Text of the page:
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*POLL~ COACHES~ How would you like this get handled...

Handle issue by

  • 1. Umpire come to Coach about it first.

    Votes: 23 74.2%
  • 2. Umpire speaks to parent/fan first.

    Votes: 8 25.8%

  • Total voters
    31
Feb 13, 2021
383
43
MI
Read further...if it is at a tournament it could just be some Neanderthal who likes riding umpires or had an issue with a particular umpire in an earlier game or a loudmouth who is commenting on any close call (or not so close) just to make a point.

Regardless, an umpire had better be 100% sure before forfeiting game, and if a coach says "I have no idea who that idiot is" then there goes 100% certainty. Otherwise, we are right back to the home team being responsible for crowd control. The main point is that crowd issues are not umpire issues and if umpires need to get involved it will not end well.
 

Top_Notch

Screwball
Dec 18, 2014
416
43
Back when DD played 10U we had some raucous parents, personal party excluded. Thankfully, it wasn't the first go-round for our most level headed coach (he was a true ambassador to the sport). At the year end Nationals DD team was playing a very loud and poor sportsmanship type team. Needless to say, the heightened atmosphere generated a lot of comments and sounds during close and or questionable plays. The umpire went to our coach, and he came to our "cheering" section and basically said knock it off else I'll be gone! Our parents settled down but the opposing team did not. DD, a pitcher, waved "bye bye" after striking out a particularly loud kid and was warned by the HPU. I told her after the game that we don't condone such behavior but could certainly understand. Normally she's unflappable, but she said that player crossed the line with one of her comments. Deep down, I was proud of her, is that bad? We won the game, but it was a dogfight.
 
Feb 13, 2021
383
43
MI
I told her after the game that we don't condone such behavior but could certainly understand. Normally she's unflappable, but said they crossed the line with one of her comments. Deep down, I was proud of her, is that bad?

This is an excerpt from a REFEREE Magazine article about a NASO Summit regarding event security:

Joan Powell, the NCAA’s national coordinator of volleyball officiating, and Mark Uyl, director of officials for the Michigan High School Athletic Association, served as lead panelists for the session. Dan Olson, NASO Director of Audience Development, was the moderator.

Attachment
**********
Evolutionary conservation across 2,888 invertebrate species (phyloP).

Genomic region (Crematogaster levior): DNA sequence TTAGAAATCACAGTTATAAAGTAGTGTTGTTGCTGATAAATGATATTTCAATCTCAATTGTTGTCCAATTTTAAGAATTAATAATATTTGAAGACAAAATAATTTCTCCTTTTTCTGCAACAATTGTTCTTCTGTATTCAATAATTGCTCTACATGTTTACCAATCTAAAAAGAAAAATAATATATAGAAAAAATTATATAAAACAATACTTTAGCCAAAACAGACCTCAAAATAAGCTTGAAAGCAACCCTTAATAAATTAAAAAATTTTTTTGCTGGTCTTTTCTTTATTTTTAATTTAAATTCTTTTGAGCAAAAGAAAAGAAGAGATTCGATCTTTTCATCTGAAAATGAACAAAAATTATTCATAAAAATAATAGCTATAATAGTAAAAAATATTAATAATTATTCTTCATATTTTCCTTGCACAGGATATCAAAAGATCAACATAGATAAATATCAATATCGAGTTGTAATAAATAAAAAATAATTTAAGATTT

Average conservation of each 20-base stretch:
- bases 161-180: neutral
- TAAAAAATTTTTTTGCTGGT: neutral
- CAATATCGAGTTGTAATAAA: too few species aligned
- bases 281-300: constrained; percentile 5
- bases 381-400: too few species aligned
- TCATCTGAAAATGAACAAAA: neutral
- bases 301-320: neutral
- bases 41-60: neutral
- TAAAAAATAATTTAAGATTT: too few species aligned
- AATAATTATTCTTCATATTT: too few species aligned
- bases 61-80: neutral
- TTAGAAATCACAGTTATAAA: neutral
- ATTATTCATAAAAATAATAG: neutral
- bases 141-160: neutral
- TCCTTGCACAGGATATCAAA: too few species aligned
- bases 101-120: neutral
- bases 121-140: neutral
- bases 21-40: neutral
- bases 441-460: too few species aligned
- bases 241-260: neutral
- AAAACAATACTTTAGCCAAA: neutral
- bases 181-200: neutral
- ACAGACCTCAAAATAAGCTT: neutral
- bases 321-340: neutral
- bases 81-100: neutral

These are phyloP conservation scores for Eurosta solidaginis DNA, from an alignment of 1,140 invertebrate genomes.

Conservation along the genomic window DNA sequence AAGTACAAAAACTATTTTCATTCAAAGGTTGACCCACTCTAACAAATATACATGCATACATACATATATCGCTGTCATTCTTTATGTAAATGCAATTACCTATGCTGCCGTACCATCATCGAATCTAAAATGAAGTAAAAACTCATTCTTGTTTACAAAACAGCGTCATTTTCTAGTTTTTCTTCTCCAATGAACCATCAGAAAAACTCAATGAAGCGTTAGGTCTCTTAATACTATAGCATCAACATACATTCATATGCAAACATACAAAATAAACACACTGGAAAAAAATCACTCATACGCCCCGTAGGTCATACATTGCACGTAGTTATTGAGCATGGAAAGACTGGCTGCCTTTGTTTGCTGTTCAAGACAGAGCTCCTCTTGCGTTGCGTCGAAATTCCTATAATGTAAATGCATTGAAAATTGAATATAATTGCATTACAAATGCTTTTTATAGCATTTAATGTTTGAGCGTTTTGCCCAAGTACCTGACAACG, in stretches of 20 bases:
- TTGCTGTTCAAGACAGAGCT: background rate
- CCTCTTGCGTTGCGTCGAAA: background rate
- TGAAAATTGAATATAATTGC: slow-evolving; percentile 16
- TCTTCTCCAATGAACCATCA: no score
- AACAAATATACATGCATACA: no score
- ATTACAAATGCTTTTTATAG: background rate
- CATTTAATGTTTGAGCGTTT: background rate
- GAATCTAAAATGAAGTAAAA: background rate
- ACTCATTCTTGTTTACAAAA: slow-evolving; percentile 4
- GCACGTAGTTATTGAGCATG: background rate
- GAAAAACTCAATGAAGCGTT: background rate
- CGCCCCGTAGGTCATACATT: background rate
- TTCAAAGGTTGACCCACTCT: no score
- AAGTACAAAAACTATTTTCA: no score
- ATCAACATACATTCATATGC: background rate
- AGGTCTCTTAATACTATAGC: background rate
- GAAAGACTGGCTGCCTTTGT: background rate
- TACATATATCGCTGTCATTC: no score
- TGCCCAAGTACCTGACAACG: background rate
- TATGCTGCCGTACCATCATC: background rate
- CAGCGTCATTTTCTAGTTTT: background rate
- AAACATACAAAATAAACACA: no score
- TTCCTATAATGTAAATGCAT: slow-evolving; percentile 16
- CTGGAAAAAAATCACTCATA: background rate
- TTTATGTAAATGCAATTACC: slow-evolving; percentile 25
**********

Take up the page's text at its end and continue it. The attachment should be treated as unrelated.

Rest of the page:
The issue of obnoxious fans was raised. How do you handle the leather-lunged spectator who is chirping non-stop? Uyl and Powell each had a story that comes under the “Wouldn’t you love to do that?” category, but also comes with a strong warning not to emulate the officials involved.

A fan at a daylong wrestling tournament is constantly berating the officials. During a match in the championship round, the wrestlers go out of bounds and the fan again voices his displeasure with the officiating.

“The official gets the kids ready on the mat and says, ‘Wait right here,’” Uyl related. “The official leaves the mat, goes up the eight rows, into the crowd, down the row, right next to the dad, blows his whistle and says (to the competitors), ‘Wrestle.’ He turns to the dad next to him and says, ‘Apparently I can see everything I need to right next to you.’”

Although it was a Saturday, Uyl said someone called that night to report the official’s conduct. “I called the official first thing Monday morning. I said, ‘On the record, you can never do that again.’ I said, ‘Off the record, I want to shake your hand because what you did is something that anyone who has ever officiated … it’s at least gone through our mind once.’”

Powell’s story was virtually identical, except the venue was a volleyball tournament in Colorado. “The referee brings both captains together, explains something to them, dismisses them, beckons for serve, gets off the stand, and sits right next to a dad,” she said. “Play is going on. He blows his whistle, kills the ball, turns to the parent and says, ‘You are absolutely right. I can call a better game from right here.’”

The preferred method, Powell and Uyl agreed, is to let others deal directly with problem spectators.

“During a game I think there needs to be those very clear boundaries that spectators and others can never come onto the competition area,” Uyl said.

“No matter what happens, officials need to respect that same barrier going the other direction. That’s just a line we cannot cross. Never engage fans. If it gets bad enough, stop the game, go find game management and have the person removed. But never try and address a fan or try and make a point to a fan.”

TL: DR No, it isn't bad that you were proud of here. As long as you pointed out the RIGHT way to deal with it!!
 
Mar 10, 2020
378
43
Read further...if it is at a tournament it could just be some Neanderthal who likes riding umpires or had an issue with a particular umpire in an earlier game or a loudmouth who is commenting on any close call (or not so close) just to make a point.

Regardless, an umpire had better be 100% sure before forfeiting game, and if a coach says "I have no idea who that idiot is" then there goes 100% certainty. Otherwise, we are right back to the home team being responsible for crowd control. The main point is that crowd issues are not umpire issues and if umpires need to get involved it will not end well.
Umpire forfeiting the game better be prepaired to leave town to find future employment.
 

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